Brussels sprouts are one of the few crops usually harvested in late fall – late September through late October, depending on your location. Flavor improves with cooler fall weather and they can stay in the garden as long as temperatures remain above 20°F. Read more about how to grow and enjoy this late season vegetable.
Julie Harris, Master Gardener
As a ‘winter” plant, seeds can be planted indoors in June. They can be hardened off when the seedlings have 3 or 4 leaves (about 3 weeks). They can be planted outdoors about a week later. Direct seeded plants need twice the time to mature as seeds started indoors. You can also plant transplants.
Brussels sprouts belong to the Brassica family. They are of the same species as broccoli, cabbage, collard greens, kale, and kohlrabi. Plant brussels sprouts in areas where they, or plants in the same family, have not been planted recently. Brussels sprouts require well-drained but moist soil with a pH between 6 and 7. Plant seeds 1/4 - 1/2 inch deep every 18 inches; thinning to 1 after they have germinated. Transplanted plants should be placed 18 inches apart.
Brussels sprouts must have good soil moisture to mature properly. The amount of water needed will depend on your soil (clay, sandy or loamy) but keep the soil moist. Brussels sprouts plants are tender and you may need to protect them from wind and insects with a lightweight but secure row cover. Mulching is encouraged.
Brussels sprouts look like mini cabbages and grow on the stalk of a tall, leafy plant. The sprouts develop where each leaf joins the stem, beginning at the bottom and moving up.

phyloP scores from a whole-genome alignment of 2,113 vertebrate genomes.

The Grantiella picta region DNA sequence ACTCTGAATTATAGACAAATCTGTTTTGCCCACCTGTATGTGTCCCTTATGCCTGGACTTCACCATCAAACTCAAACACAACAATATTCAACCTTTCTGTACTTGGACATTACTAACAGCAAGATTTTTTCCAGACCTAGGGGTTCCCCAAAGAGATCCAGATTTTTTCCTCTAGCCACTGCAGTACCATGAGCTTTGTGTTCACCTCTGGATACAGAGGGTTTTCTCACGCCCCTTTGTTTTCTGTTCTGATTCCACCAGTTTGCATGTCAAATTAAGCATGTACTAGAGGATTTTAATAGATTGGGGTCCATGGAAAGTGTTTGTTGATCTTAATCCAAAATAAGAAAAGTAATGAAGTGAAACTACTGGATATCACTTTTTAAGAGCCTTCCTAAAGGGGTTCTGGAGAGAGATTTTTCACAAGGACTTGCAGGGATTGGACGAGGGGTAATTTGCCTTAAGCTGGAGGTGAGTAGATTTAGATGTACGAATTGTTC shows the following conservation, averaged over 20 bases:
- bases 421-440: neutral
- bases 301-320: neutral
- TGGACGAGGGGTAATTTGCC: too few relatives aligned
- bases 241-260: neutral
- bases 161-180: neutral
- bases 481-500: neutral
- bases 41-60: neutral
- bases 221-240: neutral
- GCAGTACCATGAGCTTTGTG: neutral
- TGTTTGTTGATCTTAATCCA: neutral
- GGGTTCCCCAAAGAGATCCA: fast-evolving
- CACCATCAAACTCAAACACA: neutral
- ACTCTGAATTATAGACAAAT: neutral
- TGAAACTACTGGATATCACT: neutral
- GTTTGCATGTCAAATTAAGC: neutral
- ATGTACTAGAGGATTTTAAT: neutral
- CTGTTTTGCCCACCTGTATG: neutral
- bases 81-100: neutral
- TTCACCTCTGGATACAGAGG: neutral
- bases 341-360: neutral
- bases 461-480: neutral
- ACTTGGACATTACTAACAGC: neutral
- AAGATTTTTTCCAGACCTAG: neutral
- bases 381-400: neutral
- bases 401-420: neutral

Cut off the top 1 or 2 inches of the plant when the lowest sprouts are 1 inch in diameter. This will cause the sprouts at the top to grow also.
Harvest brussels sprouts by removing the leaves and cutting the plant off at the ground. Keep the stalks in a cool cellar and harvest the sprouts over a few weeks. They are generally harvested from the stalk when the sprout is 2 inches or less. Sprouts will also keep in the refrigerator in a plastic bag for up to 2 weeks.
Brussels sprouts are high in nutrients, fiber and vitamins and have a number of health benefits. They are especially rich in vitamin K, which is necessary for blood clotting and bone health. They are also high in vitamin C, which helps promote iron absorption and helps with tissue repair and immune function.
What type of Brussel Sprouts should you look for? In recent University of Minnesota Extension Master Gardener vegetable trials, the top 3 rated varieties were: Gustus, Hestia, and Diablo. Brussels sprouts can be cooked in many ways but roasting is a common method. They can be frozen or pickled.